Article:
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Cultural changes needed at BBC to ensure equal pay and to solve staff grievances, says NUJ

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25 October 2018

The NUJ has supported the main findings of a critical report by MPs which said the BBC’s lack of transparency over pay had been “unlawful and discriminatory”, with woman still not being paid the same as male colleagues and not given the same opportunities.

The corporation was criticised for forcing its presenters to set to Personal Service Companies (PSCs), which left some of them with huge tax liabilities, and the MPs voiced concerns that the next round of cuts at the BBC would compromise the quality of services provided to the licence fee payer. Department for Digital, Culture, Media and Sport (DCMS) select committee report: Equal pay at the BBC


Michelle Stanistreet, NUJ general secretary, said:

“The DCMS committee’s report packs a punch and underlines the need for cultural change at the BBC that prioritises transparency and the rebuilding of trust amongst staff.

“The changes that have taken place in salary structures this year are only the first step in achieving genuine transparency that ensures that women can be confident they are not being short-changed when it comes to their salaries or their terms and conditions. The proposal to publish a gender breakdown of the ratio of men and women in salary quartiles should be implemented straight away.

“The report rightly highlights the unacceptable delays in sorting out equal pay complaints – there are examples of cases where informal processes have dragged on for as long as a year and formal grievances and appeals are routinely taking longer than the maximum 90-day targets. That’s not good enough. We need consistent time-frames that deal with the problems effectively and efficiently, with outcomes that address pay inequities including back-payments of lost wages and pension contributions.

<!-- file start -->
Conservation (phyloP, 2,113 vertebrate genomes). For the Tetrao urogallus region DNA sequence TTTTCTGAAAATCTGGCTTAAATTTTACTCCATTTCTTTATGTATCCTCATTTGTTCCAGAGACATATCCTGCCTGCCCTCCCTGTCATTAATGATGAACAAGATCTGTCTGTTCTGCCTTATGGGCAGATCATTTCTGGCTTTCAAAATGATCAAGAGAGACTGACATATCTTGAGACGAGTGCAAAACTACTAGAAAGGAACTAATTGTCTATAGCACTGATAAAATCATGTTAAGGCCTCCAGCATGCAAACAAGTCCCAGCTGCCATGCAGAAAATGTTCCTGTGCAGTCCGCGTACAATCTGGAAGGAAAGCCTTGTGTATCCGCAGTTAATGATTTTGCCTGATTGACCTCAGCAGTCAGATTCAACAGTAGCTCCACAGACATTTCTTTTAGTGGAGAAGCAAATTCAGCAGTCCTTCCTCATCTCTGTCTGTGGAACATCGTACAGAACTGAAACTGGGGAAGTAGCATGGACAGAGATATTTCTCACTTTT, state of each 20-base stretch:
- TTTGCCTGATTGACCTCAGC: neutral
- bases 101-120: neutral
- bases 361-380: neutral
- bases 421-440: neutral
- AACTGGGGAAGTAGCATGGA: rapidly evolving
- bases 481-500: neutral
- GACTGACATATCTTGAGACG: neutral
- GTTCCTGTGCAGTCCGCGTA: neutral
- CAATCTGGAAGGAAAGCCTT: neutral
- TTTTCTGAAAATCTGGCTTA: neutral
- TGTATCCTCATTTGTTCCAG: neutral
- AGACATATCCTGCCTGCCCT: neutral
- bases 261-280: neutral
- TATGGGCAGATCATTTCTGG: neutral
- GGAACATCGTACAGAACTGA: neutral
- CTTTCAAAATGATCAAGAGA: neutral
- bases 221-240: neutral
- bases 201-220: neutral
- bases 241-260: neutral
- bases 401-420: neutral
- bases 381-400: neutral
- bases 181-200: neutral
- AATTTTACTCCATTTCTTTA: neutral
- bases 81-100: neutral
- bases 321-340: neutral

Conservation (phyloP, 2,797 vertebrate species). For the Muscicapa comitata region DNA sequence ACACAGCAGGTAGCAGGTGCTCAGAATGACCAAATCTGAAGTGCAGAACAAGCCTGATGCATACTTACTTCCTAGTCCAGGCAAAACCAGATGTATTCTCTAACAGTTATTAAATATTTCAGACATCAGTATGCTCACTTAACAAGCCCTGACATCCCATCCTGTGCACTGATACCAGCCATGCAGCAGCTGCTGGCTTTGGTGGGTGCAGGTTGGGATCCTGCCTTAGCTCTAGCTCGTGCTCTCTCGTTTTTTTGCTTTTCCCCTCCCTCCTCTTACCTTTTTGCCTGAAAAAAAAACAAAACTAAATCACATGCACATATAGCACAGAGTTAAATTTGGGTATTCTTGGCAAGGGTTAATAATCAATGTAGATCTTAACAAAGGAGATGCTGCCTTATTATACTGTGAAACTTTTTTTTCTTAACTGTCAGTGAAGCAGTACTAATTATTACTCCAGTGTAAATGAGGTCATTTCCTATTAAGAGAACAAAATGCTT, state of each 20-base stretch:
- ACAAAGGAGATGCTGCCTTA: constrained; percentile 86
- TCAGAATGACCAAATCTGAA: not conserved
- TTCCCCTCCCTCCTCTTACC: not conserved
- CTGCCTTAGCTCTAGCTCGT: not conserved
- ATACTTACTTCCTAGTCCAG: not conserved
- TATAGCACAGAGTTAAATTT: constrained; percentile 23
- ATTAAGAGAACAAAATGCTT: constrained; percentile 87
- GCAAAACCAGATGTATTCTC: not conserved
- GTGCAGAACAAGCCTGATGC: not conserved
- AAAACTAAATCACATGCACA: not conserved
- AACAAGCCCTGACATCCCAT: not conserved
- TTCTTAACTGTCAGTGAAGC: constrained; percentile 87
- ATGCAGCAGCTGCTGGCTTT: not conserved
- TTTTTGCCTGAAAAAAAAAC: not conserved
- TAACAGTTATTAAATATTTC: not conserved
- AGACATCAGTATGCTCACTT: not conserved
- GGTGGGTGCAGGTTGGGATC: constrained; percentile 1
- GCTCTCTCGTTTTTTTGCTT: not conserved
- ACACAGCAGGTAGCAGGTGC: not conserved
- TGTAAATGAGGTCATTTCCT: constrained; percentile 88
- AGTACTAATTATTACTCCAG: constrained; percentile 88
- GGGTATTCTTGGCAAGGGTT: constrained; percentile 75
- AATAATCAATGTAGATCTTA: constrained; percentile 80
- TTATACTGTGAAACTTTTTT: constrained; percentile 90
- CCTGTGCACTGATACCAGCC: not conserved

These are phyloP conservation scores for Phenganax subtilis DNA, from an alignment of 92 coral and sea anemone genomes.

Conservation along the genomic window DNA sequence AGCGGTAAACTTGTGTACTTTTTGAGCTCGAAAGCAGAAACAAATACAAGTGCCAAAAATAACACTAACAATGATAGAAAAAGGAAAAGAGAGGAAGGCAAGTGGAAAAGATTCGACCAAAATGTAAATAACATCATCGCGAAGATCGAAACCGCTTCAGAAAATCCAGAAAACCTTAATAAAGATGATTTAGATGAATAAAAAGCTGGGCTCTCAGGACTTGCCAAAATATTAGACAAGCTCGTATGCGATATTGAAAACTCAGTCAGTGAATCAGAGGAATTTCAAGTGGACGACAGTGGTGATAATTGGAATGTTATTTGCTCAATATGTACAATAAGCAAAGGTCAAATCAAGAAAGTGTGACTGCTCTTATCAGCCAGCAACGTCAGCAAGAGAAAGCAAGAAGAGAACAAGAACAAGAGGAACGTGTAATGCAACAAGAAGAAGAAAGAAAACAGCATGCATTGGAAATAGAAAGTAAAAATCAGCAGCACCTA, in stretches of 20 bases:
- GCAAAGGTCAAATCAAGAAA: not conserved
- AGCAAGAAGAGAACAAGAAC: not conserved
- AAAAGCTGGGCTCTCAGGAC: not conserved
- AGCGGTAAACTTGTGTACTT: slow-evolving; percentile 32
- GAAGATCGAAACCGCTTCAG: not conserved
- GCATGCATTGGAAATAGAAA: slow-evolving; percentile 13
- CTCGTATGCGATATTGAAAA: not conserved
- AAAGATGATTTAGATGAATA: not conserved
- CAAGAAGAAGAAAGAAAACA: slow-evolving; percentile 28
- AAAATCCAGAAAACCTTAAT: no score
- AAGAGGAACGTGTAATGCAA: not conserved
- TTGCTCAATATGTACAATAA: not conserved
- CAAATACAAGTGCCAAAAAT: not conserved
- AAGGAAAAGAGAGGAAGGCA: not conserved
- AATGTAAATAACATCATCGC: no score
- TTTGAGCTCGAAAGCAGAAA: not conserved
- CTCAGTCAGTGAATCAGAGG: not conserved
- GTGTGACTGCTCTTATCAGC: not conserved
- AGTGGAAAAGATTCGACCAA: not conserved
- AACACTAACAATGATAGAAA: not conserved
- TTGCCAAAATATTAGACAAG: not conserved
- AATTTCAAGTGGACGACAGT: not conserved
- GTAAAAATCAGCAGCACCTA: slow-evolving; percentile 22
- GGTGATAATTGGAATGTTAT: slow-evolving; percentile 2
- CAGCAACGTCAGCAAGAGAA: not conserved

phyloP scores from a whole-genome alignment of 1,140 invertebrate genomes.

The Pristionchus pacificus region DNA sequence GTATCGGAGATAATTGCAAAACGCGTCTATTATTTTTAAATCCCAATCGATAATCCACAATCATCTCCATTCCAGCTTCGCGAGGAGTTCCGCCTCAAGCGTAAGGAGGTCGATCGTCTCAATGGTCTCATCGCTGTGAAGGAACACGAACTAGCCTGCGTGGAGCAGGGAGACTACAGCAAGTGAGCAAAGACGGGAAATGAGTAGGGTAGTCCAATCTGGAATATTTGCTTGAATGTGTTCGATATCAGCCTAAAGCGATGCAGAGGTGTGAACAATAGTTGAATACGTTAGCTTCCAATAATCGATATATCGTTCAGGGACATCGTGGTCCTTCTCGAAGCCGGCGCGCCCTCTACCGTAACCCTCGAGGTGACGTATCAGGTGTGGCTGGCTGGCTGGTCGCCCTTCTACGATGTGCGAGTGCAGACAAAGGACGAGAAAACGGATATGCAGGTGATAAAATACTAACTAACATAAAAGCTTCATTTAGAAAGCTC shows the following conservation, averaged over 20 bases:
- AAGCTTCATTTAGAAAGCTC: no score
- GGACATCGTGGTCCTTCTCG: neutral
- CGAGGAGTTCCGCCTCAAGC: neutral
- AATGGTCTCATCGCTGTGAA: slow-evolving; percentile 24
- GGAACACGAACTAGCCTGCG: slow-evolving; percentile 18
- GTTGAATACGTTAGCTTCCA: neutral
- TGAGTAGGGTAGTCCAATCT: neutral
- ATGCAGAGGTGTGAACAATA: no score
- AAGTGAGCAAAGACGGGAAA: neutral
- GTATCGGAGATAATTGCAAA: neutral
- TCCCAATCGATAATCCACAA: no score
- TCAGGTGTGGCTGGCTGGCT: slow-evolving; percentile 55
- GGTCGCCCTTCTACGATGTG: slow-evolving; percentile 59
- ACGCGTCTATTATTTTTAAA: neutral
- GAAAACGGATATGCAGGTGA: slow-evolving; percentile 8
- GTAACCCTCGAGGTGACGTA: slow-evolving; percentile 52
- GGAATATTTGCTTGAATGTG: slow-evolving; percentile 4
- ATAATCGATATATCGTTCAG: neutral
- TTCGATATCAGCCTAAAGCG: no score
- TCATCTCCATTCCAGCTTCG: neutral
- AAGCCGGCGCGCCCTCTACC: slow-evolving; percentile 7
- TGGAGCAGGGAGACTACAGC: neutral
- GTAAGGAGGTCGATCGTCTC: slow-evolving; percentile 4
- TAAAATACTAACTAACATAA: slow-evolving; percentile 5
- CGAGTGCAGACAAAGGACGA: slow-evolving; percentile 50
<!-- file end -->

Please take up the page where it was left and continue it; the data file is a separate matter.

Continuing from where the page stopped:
“The committee rightly describes the treatment of presenters and correspondents forced to establish personal service companies as a ‘disgrace’ and the NUJ supports its call for further support and redress for those individuals who are now faced with punitive and hugely stressful tax liabilities.

“The NUJ and joint unions have been working hard with the BBC to tackle these problems and have made meaningful progress, but there remains work to be done before we can all be satisfied that pay inequity is stamped out.

“The committee’s concerns about the impact of budget cuts at the BBC are shared by the NUJ and should be the subject of wider public debate. We should be boosting the resources of our public service broadcaster, not subjecting it to ceaseless cuts and raids on the licence fee to fund other parts of the industry, or to bankroll welfare benefits such as free licences for the over-75s.”

The Department for Digital, Culture, Media and Sport (DCMS) select committee said the BBC’s handling of both equal pay and PSCs had been extremely disappointing. It said the corporation has failed to properly consult with its staff and repeatedly failed to take proactive steps, instead relying upon their staff to come forward and raise concerns. This resulted in a crisis of trust which urgently needs to be addressed by the corporation.

Damian Collins MP, chair of the DCMS Committee said: